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Title: The foundations of conduct regularity : legal theory from a Hayekian perspective
Author: Touchie, John C. W.
Awarding Body: University of Edinburgh
Current Institution: University of Edinburgh
Date of Award: 1997
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This thesis examines the minimal foundations of legal systems. It focuses on the minimal levels of regularity which legal theorists typically take to be an implicit factual presupposition of their theorizing, and examines how this regularity is generated and maintained. The perspective which is adopted for this investigation is a Hayekian one, grounded upon the same general themes as are present in the work of F.A. Hayek. This Hayekian approach can be characterized as an investigation into the mechanisms which generate and support conduct regularity at an individual level, and their reflection in and interaction with institutional forms of these same mechanisms. This thesis, then, addresses the question of how order comes to exist, both at the individual and societal level. In doing this it examines the mechanisms by which this order is generated and supported and the relationship between these mechanisms and the resultant forms of social relations. The first chapter discusses two alternative forms of social order and their relationship to the properties of rules of conduct, while the second looks at how social orders evolve and their relationship to the rules of conduct followed at an individual level. The third, fourth and fifth chapters focus on mechanisms used to generate and support rules of conduct, with the emphasis being on those rules which are capable of supporting abstract social relations. The sixth chapter turns to an examination of the relationship between individual and societal conduct governance and its connection to law, while the seventh analyzes the principle of the Rule of Law, a crucial principle which provides a foundation for abstract social order. The eighth chapter points out some limitations on social action implied by an adherence to governance by abstract rules of conduct as manifested in the principle of the Rule of Law, while the ninth and final chapter introduces a model of mind which is used to explain how regularity comes to be embedded in human conduct.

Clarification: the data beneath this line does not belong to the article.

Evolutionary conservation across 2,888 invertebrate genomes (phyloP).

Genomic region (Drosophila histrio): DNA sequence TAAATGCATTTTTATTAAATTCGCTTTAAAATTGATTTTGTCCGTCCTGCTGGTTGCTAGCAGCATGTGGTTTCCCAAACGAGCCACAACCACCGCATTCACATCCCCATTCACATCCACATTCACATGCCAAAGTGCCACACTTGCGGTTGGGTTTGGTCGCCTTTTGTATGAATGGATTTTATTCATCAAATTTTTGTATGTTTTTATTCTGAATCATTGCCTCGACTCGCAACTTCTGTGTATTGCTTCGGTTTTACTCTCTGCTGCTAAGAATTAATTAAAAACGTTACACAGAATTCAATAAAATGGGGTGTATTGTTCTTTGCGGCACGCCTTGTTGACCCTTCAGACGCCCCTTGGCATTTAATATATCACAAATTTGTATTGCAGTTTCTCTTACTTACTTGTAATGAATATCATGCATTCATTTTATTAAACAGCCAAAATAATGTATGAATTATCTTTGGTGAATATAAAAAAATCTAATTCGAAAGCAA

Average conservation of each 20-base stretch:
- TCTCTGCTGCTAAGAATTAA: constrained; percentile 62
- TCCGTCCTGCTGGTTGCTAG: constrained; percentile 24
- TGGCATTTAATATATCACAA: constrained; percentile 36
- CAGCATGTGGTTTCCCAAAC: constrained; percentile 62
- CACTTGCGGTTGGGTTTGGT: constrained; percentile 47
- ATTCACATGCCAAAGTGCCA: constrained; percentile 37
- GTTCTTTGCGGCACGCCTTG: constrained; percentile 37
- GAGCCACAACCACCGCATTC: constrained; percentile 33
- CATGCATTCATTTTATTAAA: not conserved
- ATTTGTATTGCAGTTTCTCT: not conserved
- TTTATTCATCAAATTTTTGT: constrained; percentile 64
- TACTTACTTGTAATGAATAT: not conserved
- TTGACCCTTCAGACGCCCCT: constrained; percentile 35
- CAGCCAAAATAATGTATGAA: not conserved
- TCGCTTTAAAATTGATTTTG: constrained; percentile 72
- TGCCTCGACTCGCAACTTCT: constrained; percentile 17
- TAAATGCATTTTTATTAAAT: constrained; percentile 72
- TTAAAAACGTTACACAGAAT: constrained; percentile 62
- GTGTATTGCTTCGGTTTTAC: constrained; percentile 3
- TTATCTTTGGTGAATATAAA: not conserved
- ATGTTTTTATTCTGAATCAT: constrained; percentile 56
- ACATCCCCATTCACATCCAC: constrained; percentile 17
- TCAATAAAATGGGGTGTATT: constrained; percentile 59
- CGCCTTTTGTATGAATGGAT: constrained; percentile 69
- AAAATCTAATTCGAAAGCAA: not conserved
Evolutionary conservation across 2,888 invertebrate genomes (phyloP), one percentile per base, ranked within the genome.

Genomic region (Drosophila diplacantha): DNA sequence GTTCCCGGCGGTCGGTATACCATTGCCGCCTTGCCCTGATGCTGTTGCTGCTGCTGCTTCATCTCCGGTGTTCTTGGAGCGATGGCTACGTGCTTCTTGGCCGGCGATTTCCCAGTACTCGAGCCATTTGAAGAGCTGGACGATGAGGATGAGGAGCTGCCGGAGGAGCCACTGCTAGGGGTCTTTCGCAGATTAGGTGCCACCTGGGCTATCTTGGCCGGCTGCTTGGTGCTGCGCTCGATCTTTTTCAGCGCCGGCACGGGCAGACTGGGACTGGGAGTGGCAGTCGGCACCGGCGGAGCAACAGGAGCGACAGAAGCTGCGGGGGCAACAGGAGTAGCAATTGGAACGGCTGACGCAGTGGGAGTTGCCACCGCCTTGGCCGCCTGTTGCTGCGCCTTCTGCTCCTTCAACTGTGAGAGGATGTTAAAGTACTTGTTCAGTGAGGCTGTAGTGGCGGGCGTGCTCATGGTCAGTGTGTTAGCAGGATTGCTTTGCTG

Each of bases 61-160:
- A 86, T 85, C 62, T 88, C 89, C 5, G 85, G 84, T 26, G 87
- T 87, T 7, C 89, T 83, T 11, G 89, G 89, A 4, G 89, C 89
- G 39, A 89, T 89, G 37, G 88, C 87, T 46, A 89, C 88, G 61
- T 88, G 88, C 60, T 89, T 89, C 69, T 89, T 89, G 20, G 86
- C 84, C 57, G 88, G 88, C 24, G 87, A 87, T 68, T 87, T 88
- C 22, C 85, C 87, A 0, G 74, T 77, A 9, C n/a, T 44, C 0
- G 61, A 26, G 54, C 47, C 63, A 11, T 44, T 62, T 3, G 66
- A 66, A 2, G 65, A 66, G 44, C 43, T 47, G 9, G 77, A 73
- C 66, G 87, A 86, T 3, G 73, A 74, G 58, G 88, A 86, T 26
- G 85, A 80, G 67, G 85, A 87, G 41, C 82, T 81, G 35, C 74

Supervisor: Not available Sponsor: Not available
Qualification Name: Thesis (Ph.D.) Qualification Level: Doctoral
EThOS ID:  DOI: Not available